On the shores of Mexico’s Riviera Maya, the new beach enclave Palmaïa, The House of AïA embraces sustainable practices, from maintaining its dense mangroves and protecting its namesake palma chît from extinction, to encouraging plant-based dining, as animal consumption is a big contributor to climate change, and using 100% biodegradable ingredients and essential oils in its bathroom amenities.
Which begs the question: What can hotels and travel operators based in urban destinations do for sustainability? Plenty.
As urban hotels become centers of their communities, reflecting local culture from dining options to onsite interactive spaces, they have motivation to enhance the neighborhoods around them. Late last year, for instance, Hyatt, a client of our sister agency Maverick Creative, launched Hyatt Loves Local, a global initiative undertaken by member properties to provide complimentary resources and exposure to uplift local businesses that have struggled during the pandemic.
“Tourism should never be about conquering a destination, but rather it should be about enhancing it, culturally through hotel design that embraces sense of place and local character; environmentally through reducing carbon emissions and waste; protecting nature through support for conservation projects and programs; and investing in community businesses and prioritizing hiring local people,” explains Christ, who points out a variety of things city hotels can and have done to further sustainability, from darkening roof lights to minimize interference in bird migrations to partnering with organizations that work to support wildlife in local parks.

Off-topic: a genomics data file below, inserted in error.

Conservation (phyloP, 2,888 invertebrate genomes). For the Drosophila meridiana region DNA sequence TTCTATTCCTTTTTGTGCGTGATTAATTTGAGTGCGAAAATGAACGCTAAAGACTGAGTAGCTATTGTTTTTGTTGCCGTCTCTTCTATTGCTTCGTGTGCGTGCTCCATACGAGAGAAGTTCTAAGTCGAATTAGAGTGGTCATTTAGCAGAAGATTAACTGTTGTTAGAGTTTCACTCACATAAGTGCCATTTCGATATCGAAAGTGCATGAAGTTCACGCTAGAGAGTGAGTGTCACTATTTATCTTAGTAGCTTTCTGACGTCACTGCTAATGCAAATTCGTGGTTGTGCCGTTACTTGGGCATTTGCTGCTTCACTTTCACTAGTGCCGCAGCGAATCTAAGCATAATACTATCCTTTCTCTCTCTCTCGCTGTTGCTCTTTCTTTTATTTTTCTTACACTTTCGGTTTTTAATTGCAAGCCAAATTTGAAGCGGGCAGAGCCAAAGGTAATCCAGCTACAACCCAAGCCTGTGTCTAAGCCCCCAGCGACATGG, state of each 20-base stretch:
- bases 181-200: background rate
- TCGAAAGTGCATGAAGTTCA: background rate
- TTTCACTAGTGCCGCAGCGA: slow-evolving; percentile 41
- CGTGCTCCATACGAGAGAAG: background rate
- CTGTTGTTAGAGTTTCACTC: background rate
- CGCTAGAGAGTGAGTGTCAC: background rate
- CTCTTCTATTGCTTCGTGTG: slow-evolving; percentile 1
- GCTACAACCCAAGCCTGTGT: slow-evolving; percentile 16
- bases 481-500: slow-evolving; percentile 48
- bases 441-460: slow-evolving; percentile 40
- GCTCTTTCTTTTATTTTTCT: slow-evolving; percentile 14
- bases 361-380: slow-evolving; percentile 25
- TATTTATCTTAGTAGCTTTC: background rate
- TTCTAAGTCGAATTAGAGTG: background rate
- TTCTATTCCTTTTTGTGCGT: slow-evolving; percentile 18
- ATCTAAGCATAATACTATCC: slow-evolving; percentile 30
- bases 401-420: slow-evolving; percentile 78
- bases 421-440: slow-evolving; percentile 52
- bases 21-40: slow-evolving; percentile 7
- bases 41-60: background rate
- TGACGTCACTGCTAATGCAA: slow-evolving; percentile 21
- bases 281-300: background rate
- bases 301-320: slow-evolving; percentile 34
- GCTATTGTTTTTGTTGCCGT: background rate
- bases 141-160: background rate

Not surprisingly, the coronavirus pandemic and its economic fallout were no help to sustainability, resulting in losses of jobs and income in poor communities that are dependent on tourism, and forcing a halt or reduction in anti-poaching operations in more than half of protected areas in Africa, as noted in a recent piece on phys.org.
The good news is, sustainable tourism remains a priority for the post-pandemic future of the travel industry. The “One Planet Vision” of the United Nations World Tourism Organization, for instance, calls for a responsible recovery of tourism “founded on sustainability,” and striving to enhance the industry’s resilience by balancing the needs of people, the planet, and prosperity. The Vision recommends six lines of action: public health, social inclusion, biodiversity conservation, climate action, circular economy, and governance and finance.
Meanwhile, the Center for Responsible Travel and Sustainable Travel International are among a half-dozen organizations that lately banded together as the Future of Tourism Coalition to appeal for change. The organization’s 13 guiding principles include recognizing “most tourism by its nature involves the destination as a whole”; following “accepted scientific consensus on needed reductions in greenhouse gas emissions”; and limiting “high-occupancy resort tourism to concentrated areas” to discourage resort sprawl from taking over coasts, islands and mountains.
Bottom line? You don’t have to shoot for the stars, just shoot for the planet.